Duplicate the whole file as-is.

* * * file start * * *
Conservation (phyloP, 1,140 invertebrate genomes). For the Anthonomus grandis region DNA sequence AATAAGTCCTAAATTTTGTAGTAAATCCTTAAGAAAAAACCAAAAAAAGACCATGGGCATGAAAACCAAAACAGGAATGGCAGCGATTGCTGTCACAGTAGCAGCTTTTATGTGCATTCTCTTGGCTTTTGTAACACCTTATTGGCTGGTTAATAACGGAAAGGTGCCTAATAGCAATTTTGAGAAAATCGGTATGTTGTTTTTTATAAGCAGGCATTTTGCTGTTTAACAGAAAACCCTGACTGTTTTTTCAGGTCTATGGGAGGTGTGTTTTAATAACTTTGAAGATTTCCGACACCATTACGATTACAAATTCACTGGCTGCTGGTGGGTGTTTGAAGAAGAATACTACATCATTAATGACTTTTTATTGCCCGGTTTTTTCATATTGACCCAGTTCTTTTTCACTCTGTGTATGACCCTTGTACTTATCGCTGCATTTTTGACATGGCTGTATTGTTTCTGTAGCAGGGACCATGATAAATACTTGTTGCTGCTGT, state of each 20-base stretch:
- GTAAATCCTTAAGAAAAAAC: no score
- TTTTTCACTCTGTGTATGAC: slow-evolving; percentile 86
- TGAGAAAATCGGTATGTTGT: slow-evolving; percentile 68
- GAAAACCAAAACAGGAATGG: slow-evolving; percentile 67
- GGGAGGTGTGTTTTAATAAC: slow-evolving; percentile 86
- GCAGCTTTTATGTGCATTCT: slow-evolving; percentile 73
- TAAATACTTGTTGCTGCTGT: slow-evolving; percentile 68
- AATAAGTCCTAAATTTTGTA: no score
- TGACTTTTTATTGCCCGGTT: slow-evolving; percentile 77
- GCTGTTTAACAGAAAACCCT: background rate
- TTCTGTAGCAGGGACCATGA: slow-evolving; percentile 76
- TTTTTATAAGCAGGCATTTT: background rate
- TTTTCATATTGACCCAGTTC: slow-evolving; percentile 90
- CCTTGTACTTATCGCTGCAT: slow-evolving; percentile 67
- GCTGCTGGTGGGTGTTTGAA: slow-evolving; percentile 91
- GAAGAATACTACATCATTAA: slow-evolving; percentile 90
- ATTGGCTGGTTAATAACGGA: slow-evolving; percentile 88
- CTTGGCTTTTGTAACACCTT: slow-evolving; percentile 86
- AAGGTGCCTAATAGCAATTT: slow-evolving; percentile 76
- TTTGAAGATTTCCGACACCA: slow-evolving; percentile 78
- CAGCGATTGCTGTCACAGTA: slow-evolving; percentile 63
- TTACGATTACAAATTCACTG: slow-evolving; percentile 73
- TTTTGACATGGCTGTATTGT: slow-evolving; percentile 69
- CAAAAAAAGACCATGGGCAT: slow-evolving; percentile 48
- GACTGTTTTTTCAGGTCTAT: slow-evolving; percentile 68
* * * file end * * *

Conservation (phyloP, 1,140 invertebrate genomes). For the Anthonomus grandis region DNA sequence AATAAGTCCTAAATTTTGTAGTAAATCCTTAAGAAAAAACCAAAAAAAGACCATGGGCATGAAAACCAAAACAGGAATGGCAGCGATTGCTGTCACAGTAGCAGCTTTTATGTGCATTCTCTTGGCTTTTGTAACACCTTATTGGCTGGTTAATAACGGAAAGGTGCCTAATAGCAATTTTGAGAAAATCGGTATGTTGTTTTTTATAAGCAGGCATTTTGCTGTTTAACAGAAAACCCTGACTGTTTTTTCAGGTCTATGGGAGGTGTGTTTTAATAACTTTGAAGATTTCCGACACCATTACGATTACAAATTCACTGGCTGCTGGTGGGTGTTTGAAGAAGAATACTACATCATTAATGACTTTTTATTGCCCGGTTTTTTCATATTGACCCAGTTCTTTTTCACTCTGTGTATGACCCTTGTACTTATCGCTGCATTTTTGACATGGCTGTATTGTTTCTGTAGCAGGGACCATGATAAATACTTGTTGCTGCTGT, state of each 20-base stretch:
- GTAAATCCTTAAGAAAAAAC: no score
- TTTTTCACTCTGTGTATGAC: slow-evolving; percentile 86
- TGAGAAAATCGGTATGTTGT: slow-evolving; percentile 68
- GAAAACCAAAACAGGAATGG: slow-evolving; percentile 67
- GGGAGGTGTGTTTTAATAAC: slow-evolving; percentile 86
- GCAGCTTTTATGTGCATTCT: slow-evolving; percentile 73
- TAAATACTTGTTGCTGCTGT: slow-evolving; percentile 68
- AATAAGTCCTAAATTTTGTA: no score
- TGACTTTTTATTGCCCGGTT: slow-evolving; percentile 77
- GCTGTTTAACAGAAAACCCT: background rate
- TTCTGTAGCAGGGACCATGA: slow-evolving; percentile 76
- TTTTTATAAGCAGGCATTTT: background rate
- TTTTCATATTGACCCAGTTC: slow-evolving; percentile 90
- CCTTGTACTTATCGCTGCAT: slow-evolving; percentile 67
- GCTGCTGGTGGGTGTTTGAA: slow-evolving; percentile 91
- GAAGAATACTACATCATTAA: slow-evolving; percentile 90
- ATTGGCTGGTTAATAACGGA: slow-evolving; percentile 88
- CTTGGCTTTTGTAACACCTT: slow-evolving; percentile 86
- AAGGTGCCTAATAGCAATTT: slow-evolving; percentile 76
- TTTGAAGATTTCCGACACCA: slow-evolving; percentile 78
- CAGCGATTGCTGTCACAGTA: slow-evolving; percentile 63
- TTACGATTACAAATTCACTG: slow-evolving; percentile 73
- TTTTGACATGGCTGTATTGT: slow-evolving; percentile 69
- CAAAAAAAGACCATGGGCAT: slow-evolving; percentile 48
- GACTGTTTTTTCAGGTCTAT: slow-evolving; percentile 68